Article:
Discovery Channelís "Moonshiners"

Tim Smith, of Discovery Channel’s reality TV show, “Moonshiners,” has gone legal. He came to Atlanta to debut his corn whiskey recently.

Courtesy photo

ATLANTA — You have to understand the role a dog plays in the manufacture of whiskey, especially that created in the dark of night, away from prying eyes of government agents.

A good dog keeps watch and lets her human know whether strangers are afoot. A crackle in the leaves, a limb snapping: She’s on it, a four-legged alarm.

That brings us to Camo, a fine hound. She comes by her name honestly. She’s got mottled fur, perfect camouflage in the Virginia woods where she found work guarding moonshine for her human, Tim Smith.

Now, dog and human have honest jobs.

Smith — a star of “Moonshiners,” Discovery Channel’s series about a collection of liquor-making goobers who drink, get in trouble, drink, get out of trouble, drink, then get in trouble again — has gone legit. He’s brewing ’shine with the government’s approval.

Camo? Her noble visage graces every bottle of Smith’s legal lightning, debuting in Georgia and South Carolina.

Generational thing

Ask any moonshiner and he (most are men) will tell you: It’s a generational thing. Most distillers who set themselves up in business without benefit of government license learned it from a daddy, granddaddy, great-uncle or other family member. Smith says he got his start at 7, carrying jugs for his father in the woods of Climax, Va. When the elder Smith died, his son took over the art of making family ’shine.

For art it is. Making liquor on the sly calls for equal parts distilling and disappearing.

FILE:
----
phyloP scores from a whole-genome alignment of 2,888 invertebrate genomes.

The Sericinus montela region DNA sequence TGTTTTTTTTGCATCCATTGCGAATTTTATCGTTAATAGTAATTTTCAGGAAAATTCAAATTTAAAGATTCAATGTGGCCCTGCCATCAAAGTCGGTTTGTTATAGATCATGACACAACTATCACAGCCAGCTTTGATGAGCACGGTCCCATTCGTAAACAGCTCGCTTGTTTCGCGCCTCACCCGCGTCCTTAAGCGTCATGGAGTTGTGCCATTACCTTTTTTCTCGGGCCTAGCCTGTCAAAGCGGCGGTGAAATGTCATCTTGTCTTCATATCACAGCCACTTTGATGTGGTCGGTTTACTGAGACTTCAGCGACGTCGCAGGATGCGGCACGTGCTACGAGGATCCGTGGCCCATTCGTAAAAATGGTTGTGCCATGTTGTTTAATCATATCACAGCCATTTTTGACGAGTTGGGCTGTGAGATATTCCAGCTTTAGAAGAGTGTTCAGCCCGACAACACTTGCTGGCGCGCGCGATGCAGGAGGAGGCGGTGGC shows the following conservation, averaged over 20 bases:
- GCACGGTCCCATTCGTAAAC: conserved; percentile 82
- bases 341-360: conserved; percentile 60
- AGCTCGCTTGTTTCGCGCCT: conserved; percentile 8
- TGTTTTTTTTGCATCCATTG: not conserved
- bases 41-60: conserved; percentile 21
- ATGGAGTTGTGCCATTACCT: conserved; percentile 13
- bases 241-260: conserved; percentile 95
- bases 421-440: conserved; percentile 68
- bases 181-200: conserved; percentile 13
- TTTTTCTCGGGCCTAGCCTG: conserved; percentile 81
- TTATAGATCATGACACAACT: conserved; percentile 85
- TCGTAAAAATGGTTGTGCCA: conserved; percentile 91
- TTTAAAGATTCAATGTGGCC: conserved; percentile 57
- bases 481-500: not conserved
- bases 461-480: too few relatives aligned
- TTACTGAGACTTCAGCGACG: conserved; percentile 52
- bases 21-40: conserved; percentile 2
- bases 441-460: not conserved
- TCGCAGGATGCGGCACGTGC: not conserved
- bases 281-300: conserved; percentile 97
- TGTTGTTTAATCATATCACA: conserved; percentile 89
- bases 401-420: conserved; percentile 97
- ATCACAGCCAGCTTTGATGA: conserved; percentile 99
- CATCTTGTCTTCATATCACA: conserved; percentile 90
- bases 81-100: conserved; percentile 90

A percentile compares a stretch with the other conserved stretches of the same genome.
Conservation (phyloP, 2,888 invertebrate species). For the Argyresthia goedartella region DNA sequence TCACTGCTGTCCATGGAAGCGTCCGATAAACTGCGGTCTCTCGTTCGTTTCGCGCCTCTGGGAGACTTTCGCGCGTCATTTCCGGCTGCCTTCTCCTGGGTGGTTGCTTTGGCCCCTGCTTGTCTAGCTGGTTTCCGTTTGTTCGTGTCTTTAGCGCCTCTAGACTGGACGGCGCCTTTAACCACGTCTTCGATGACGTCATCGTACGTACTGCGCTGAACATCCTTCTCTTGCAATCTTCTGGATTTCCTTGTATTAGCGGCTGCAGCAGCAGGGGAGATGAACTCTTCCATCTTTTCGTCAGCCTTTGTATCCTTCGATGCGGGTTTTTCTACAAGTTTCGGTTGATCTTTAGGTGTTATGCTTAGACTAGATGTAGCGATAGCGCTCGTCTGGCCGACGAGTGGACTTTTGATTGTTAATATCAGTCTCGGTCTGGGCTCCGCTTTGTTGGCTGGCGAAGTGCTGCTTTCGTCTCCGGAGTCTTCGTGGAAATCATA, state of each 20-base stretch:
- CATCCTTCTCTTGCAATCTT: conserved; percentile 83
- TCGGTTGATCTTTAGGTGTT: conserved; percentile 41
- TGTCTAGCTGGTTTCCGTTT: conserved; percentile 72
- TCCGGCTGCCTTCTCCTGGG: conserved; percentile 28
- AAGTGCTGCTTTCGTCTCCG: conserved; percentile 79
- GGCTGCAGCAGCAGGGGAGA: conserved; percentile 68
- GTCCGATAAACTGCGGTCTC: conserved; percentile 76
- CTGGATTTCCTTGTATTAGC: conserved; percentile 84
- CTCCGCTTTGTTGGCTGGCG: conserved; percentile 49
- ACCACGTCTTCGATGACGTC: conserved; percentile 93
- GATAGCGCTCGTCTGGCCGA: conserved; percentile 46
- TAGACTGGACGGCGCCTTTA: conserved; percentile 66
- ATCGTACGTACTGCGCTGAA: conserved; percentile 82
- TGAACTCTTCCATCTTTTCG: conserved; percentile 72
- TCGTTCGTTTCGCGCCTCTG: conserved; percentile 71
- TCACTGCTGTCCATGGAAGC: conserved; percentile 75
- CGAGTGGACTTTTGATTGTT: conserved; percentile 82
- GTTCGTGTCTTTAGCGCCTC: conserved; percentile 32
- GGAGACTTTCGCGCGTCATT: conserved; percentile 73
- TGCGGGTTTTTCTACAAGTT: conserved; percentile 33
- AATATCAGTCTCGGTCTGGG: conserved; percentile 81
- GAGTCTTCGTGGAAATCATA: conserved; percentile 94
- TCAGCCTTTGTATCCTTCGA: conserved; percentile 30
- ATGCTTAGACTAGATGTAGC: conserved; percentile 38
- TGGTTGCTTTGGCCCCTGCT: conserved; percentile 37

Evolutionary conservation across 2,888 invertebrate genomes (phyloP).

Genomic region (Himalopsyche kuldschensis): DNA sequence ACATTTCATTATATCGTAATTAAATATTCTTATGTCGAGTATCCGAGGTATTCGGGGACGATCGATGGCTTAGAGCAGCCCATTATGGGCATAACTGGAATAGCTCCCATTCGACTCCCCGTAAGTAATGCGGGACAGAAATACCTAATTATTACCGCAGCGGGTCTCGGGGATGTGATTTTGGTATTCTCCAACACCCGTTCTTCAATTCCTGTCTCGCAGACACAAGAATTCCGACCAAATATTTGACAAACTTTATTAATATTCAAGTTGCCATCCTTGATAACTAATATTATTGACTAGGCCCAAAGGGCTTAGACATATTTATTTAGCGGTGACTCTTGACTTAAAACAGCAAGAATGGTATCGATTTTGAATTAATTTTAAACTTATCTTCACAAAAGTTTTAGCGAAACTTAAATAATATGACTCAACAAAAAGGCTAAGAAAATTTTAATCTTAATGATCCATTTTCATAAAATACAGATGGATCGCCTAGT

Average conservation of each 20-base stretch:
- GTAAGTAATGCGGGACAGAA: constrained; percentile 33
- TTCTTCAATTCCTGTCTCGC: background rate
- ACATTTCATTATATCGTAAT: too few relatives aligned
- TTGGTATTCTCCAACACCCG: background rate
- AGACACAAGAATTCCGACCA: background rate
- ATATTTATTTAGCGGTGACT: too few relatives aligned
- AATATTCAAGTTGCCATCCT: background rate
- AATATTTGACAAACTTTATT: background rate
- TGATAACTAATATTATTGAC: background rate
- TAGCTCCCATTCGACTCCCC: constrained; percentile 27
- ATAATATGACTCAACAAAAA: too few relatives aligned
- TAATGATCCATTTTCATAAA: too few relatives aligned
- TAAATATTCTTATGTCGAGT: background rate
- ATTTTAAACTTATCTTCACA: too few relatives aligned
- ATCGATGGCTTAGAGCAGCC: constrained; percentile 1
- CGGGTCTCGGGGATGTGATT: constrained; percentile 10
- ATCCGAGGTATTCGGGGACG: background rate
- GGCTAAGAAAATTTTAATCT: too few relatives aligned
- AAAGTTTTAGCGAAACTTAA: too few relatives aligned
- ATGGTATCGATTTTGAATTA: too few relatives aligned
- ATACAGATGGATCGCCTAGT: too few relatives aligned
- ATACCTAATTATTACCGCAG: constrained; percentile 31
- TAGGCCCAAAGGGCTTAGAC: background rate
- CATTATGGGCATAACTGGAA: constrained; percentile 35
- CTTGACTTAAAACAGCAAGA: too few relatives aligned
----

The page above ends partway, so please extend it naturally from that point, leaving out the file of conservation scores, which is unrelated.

Smith says he never got caught, even as the cops nailed others.

Once, he hid his product in a tobacco field.

“The key is to keep moving,” said Smith, 46. “It’s hard to hit a moving target.”

He wasn’t caught, but that didn’t stop his fame from spreading. Several years ago, producers wanting to make a documentary about the illegal distillation of whiskey sought him out.

“They knocked on my door, and that documentary led to a reality show,” he said.

Smith is such a big deal these days that he has his own website. Want a Tim Smith flask? A camo cap? Log on, buddy, and have that credit card handy. He also has a site devoted to his legal liquor.

And what liquor it is. It’s 90 proof, or 45 percent alcohol. You could run it through a carburetor. Satan’s tail is not as barbed as Climax Moonshine. Thirteen years ago, about 25 small distilleries operated across the country. Today, more than 400 are producing small batches of booze, defined as less than 40,000 cases annually.

“We’re in the legal business now,” he said. “We’re not doing anything illegal anymore.”

That brings you, dear reader, back to Smith’s dog. Let other booze makers adorn their bottles with a turkey or a gray goose or even a ruffled grouse. That liquor is for, well, you know ... for the birds.

If you want something that is as much bite as bark, look for Camo.

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